"WEDNESDAY EVENING SERVICE. It seems that the alteration of the time of service from 7.30 pm to 7.0 pm has not been successful and the later hour is more generally convenient. We will go back to the original time, and in future the service will be at 7.30 pm, beginning 7 February."


    Entertainment for the parishioners and their children was reported in the magazine on two evenings during the month.

    "A very good audience gathered at the School on Monday, January 22nd., for a Lecture and Entertainment on behalf of the Army Reservists' families. The Rector lectured on South Africa, which he visited eight years ago, aided by a beautiful lime-light lantern and views kindly lent by Taylors' Drug Stores (of Boar Lane and Queen's Arcade, Leeds, an advertiser in the magazine. Ed.). For the second part some delightful singing was given by the Wetherby Prize Quartette Party. Mr S Tankard presided, and very warmly thanked those who had given their efforts for the evening's instruction and pleasure."

    "On New Year's Day a special Christmas Treat was arranged for our Sunday School children and proved most successful and pleasant. All children attending either of our schools at Barwick or Scholes, who had made a certain number of attendances, were invited, to the number of 112; some few of the smaller were kept away by the distance, but over 100 sat down to the tea which began the evening, and which was most kindly given by Lady Peel. Subsequently a magnificent Christmas tree was disclosed, blazing with lights, decked and surrounded with toys and other presents. These had been presented by Mrs Colman with Mrs Hick's very kind assistance. There was something for every child, suitable to sex and age and dispostion. Mr Hick, disguised as an extremely benevolent and jovial Father Christmas, made his appearance to perform the actual ceremony of distributing the presents. Ultimately the Rector's prizes of books were given away, two in each class (of the Sunday schools), as follows":


    BARWICK SCHOOL
    Class
    1 1. William Hollings 2. George Schofield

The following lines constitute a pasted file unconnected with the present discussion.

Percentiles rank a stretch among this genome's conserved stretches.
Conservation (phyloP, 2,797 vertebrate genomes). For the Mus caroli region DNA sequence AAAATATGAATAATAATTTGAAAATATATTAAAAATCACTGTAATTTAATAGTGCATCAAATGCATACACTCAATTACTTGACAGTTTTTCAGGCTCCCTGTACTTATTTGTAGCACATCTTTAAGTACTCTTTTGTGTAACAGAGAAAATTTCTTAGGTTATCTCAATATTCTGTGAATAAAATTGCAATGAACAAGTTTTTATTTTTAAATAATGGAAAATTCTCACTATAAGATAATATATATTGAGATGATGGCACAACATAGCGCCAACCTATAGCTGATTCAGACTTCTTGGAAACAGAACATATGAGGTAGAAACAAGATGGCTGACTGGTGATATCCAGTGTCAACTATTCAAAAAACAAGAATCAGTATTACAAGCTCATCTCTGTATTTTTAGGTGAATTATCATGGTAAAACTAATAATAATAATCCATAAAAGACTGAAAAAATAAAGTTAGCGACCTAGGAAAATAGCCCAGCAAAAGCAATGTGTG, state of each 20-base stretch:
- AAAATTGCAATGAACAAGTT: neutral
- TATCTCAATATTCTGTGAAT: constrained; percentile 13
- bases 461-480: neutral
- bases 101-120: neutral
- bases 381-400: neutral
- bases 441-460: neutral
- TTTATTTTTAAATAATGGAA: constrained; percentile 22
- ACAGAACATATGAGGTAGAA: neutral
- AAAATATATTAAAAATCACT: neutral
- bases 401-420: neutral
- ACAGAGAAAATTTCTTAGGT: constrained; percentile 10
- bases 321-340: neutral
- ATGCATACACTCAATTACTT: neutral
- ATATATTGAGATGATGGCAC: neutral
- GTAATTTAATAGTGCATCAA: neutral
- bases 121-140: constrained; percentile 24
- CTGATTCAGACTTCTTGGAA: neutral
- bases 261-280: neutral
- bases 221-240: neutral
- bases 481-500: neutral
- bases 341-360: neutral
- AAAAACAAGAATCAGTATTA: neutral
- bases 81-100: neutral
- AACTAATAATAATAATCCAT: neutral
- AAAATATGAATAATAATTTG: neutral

1 1. May Jennings 2. Norah Robshaw
    2 1. Joshua Laidlaw 2. Henry Hollings
    2 1. Nellie Armitage 2. Nelly Stead
    Infants 1. John Laidlaw 2. William Mouncey
    SCHOLES SCHOOL
    1. Edward Crosland 2. Lawrence Nelson
    1. Emma Crosland 2. Grace Crosland jnr.
    Infants 1. Alice Nelson 2.Maggie Crosland


    After not much more than half a year in Barwick, Rev. Colman is developing an interest in the history of the parish and he includes in the February 1900 parish magazine an extract from JR Green's 'Making of England'. This describes the Kingdom of Elmet and its conquest by Eadwine (Edwin), King of Northumbria. The extract concludes:

    "On the very edge of the British Kingdom, however, on a rise of ground westward of the road from Castleford to Tadcaster, we find what is probably a memorial of this conquest in the group of earthworks at Barwick-in-Elmet, entrenchments and ditches inclosing a large area with a mound in its centre, which probably marks the site of one of the burhs or fortified houses with which Eadwine held down the country he subdued."


    It is a little surprising that there is little mention in the magazine of the curate Rev. Henry Theakston Young, who was appointed in 1899. He resigned in September 1900 to take up a similar appointment in Sittingbourne, Kent, and there was a presentation by the parishioners to him on his departure. He was replaced by Rev. James Sidney Robertshaw and details of the new curate's advent services at St Philip's are given in the December 1900 edition. It is hoped that a future article will reveal more about the four curates who served in Barwick during rector Colman's time here.

    A century later, these two 1900 editions of the parish magazine, though not written for this purpose, gives us a picture of a parish with a very full religious life and with many other church-organised activities - educational, social and financial.

    ARTHUR BANTOFT